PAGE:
On June 22, 2014, ten NSC students returned from Dublin, Ireland after participating in the second annual Study Abroad in Ireland program.
The Study Abroad in Ireland program is a partnership between Nevada State College and The Marino Institute of Education at Trinity College in Dublin, Ireland. During the program, students from NSC take a course in language acquisition and learning, taught by guest-lecturers from all over Ireland, experienced faculty from the Marino Institute of Education and faculty from NSC. The program is an intensive two-week session that combines classroom work, including lectures and discussions, with trips to local sites of historic and cultural importance, such as Knowth and the Book of Kells at Trinity College.
As part of the program, students are required to visit a school in Dublin and teach a lesson to students. According to Dr. Kevin Graziano, NSC Professor of Education, this hands-on clinical experience builds confidence in students and exposes them to multicultural environments. On the weekends, students are free to travel around Europe or within Ireland. Dr. Graziano believes this exploration adds to the overall educational experience, as students interact with locals and learn to adapt to a new culture and appreciate cultural differences.
Assistant Professor of Education Dr. Joshua Schulze was the faculty advisor for this year’s program. Studying abroad is an essential part of an undergraduate education program, he said. But [it] holds particular importance for the students at NSC because they often have not been given the opportunity to travel extensively.
The Study Abroad program began in 2012 after Dr. Graziano visited Ireland. I completed a fellowship at the Marino Institute of Education in June 2012 where I provided professional development to education faculty from five Catholic universities, he explained. Those universities include: The Church of Ireland College of Education, Mary Immaculate College, St. Patrick’s College, Froebel College of Education, and the Marino Institute of Education (The University Dublin, Trinity College). Dr. Graziano says that in addition to his fellowship duties, his goal was to initiate a partnership with the Marino Institute of Education and bring NSC students back to Dublin every summer to experience the joys of living and studying overseas.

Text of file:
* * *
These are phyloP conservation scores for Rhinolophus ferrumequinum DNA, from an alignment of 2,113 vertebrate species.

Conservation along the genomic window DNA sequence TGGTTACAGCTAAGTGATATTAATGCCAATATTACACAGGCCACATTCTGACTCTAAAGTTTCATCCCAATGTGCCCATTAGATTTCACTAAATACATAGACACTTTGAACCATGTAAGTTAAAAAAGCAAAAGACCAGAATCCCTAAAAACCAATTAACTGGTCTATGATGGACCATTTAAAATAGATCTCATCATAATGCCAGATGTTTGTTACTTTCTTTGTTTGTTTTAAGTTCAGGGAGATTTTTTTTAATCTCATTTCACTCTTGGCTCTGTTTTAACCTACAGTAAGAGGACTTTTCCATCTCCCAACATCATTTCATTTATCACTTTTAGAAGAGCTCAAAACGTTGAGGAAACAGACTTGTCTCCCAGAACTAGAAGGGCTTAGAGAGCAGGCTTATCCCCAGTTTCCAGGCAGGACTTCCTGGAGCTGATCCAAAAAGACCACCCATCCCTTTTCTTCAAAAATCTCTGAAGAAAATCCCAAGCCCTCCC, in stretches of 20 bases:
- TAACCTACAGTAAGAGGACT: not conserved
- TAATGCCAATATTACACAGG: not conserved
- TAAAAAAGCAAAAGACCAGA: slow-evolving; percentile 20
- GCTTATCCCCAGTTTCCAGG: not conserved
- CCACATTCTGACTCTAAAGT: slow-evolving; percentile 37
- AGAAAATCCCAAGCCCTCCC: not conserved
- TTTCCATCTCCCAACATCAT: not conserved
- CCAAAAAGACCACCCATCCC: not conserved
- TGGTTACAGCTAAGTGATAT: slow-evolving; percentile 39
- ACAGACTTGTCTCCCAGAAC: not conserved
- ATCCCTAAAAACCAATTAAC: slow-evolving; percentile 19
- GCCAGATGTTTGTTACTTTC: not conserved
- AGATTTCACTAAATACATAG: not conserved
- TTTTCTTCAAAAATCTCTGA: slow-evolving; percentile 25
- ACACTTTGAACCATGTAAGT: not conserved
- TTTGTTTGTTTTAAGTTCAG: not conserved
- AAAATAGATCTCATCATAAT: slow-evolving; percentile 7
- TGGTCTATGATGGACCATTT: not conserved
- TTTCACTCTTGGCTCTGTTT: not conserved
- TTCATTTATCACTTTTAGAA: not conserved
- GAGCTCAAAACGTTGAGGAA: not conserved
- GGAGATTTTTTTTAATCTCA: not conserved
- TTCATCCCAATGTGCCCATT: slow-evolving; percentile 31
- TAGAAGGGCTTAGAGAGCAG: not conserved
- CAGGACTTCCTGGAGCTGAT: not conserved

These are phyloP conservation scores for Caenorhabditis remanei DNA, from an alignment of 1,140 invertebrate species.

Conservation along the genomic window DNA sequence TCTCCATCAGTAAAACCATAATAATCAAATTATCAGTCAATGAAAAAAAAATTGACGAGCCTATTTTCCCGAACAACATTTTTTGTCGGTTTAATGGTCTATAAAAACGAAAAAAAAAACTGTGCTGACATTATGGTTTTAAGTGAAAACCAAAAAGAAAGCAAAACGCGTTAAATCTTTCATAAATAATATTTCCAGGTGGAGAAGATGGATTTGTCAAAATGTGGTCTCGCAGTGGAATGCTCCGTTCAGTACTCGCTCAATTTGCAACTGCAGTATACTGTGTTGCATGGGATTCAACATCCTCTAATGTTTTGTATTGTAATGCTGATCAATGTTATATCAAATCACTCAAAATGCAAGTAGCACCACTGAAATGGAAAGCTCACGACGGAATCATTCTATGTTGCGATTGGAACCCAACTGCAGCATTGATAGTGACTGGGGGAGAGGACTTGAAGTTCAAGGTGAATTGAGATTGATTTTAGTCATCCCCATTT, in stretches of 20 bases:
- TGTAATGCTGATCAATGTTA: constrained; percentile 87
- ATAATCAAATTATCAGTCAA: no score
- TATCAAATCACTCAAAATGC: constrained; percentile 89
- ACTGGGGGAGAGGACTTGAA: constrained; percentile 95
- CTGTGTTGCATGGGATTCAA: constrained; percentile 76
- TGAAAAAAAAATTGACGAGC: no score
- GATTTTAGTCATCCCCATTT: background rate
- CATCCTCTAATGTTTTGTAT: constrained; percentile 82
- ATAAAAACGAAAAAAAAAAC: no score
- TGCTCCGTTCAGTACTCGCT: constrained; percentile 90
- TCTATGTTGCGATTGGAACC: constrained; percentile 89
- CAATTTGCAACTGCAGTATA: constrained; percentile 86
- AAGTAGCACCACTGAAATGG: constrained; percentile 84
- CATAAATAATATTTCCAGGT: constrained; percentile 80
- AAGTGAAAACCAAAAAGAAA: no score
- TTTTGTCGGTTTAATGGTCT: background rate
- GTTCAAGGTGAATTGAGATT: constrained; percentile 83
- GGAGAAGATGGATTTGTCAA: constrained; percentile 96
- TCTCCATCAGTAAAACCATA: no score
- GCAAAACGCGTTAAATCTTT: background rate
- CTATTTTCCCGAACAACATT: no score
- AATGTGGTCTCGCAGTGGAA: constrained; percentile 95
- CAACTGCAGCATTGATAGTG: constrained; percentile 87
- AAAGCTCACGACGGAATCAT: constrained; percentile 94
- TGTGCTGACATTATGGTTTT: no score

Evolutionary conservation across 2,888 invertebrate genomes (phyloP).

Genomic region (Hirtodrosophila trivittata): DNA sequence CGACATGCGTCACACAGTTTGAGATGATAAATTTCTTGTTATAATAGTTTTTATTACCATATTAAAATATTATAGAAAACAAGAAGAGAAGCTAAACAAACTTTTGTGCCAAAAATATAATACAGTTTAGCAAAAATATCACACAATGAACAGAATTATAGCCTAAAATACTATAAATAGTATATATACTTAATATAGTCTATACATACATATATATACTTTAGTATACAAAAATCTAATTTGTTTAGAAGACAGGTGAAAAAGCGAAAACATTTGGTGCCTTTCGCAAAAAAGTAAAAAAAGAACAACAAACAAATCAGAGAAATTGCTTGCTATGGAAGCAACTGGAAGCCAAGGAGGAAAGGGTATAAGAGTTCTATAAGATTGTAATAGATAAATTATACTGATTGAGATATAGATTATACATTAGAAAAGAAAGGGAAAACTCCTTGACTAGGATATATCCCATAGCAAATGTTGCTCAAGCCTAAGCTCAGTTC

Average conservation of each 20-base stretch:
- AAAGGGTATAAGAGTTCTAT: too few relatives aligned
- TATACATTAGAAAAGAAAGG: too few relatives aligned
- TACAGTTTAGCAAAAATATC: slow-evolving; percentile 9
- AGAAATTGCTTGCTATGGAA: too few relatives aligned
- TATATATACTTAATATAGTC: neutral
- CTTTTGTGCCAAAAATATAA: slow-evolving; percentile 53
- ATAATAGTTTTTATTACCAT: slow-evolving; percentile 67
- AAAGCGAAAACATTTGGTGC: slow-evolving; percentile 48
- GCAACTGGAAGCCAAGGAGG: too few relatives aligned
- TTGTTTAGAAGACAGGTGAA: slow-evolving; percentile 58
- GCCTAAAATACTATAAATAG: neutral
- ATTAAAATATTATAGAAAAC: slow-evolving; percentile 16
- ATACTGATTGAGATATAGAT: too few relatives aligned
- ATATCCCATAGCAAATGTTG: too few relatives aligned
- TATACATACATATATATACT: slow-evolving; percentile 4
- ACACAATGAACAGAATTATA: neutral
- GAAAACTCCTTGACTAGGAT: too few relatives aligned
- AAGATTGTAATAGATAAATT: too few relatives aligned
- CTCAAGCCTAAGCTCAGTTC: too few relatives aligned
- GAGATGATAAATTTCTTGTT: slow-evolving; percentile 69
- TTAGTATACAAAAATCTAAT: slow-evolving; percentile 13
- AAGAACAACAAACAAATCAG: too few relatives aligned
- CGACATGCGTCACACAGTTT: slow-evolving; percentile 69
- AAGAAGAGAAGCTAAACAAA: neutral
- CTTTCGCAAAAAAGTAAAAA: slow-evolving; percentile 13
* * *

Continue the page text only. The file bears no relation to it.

I am a product of international mobility, Dr. Graziano stated. He taught English as a Second Language at Charles University in Prague, Czech Republic, completed two participatory action research studies in South Africa and was awarded a second fellowship to the University of the Sunshine Coast in Queensland, Australia, where he worked with teachers from Indigenous schools in Australia and Papua, Indonesia. In 2012, Dr. Graziano received a Fulbright Specialist grant to Sakhnin College in Sakhnin, Israel where he taught a predominantly Muslim group of faculty and students. Studying abroad has the potential to change one’s life, he expressed. You return with a different perspective on life, culture, and the world.
English major Victoria Weeks was one of the students who participated in the 2014 Study Abroad program. It was amazing! Dublin is a lovely town, she exclaimed. It’s important to be exposed to other cultures and other ways of doing things.
NSC faculty members believe the partnership between NSC and the Marino Institute of Education in Ireland is an extremely worthwhile and beneficial collaboration, providing NSC students with unique and rewarding opportunities. Programs like the NSC Study Abroad in Ireland program help students expand and enrich their world view, Dr. Graziano said. It is really important that students see that people have different perspectives on world events and hold different opinions on America’s role in the world.
It is very eye-opening, Weeks agreed. Dublin had great diversity among ethnicities. It was really nice to be able to have that interaction with different cultures you can’t help but grow from that. And I think that is invaluable.
Having one’s world view and ideology challenged or integrated is an essential part of education, Dr. Graziano added. Such a broadening of world view is even more important for future teachers of English language learners (ELLs), who make up the primary audience of the class. Understanding that not all people think the same way helps future educators enrich their own future teaching and approach to engagement with culturally and linguistically diverse students. The 2014 Study Abroad in Ireland program was comprised of five elementary education majors, two speech pathology majors, one English major and two nursing majors.
Dr. Graziano hopes students gain a greater appreciation for language, diversity, cultural differences, and multiculturalism from the Study Abroad in Ireland program he’s created. Dr. Schulze echoes Dr. Graziano’s sentiments, expressing his aspirations for the program and its participants. I hope that NSC students gain a deepened appreciation for the differences we all have as people, Dr. Schulze conveyed. It is appreciating those differences, not necessarily embracing or understanding them, but appreciating them, that potentially plays a small part in our contribution to a more peaceful world.”
The Study Abroad in Ireland program will be offered every summer. Interested students are encouraged to apply as soon as information is made available, by the end of September 2014. For more information, students may contact Dr. Joshua Schulze at Joshua.Schulze@nsc.edu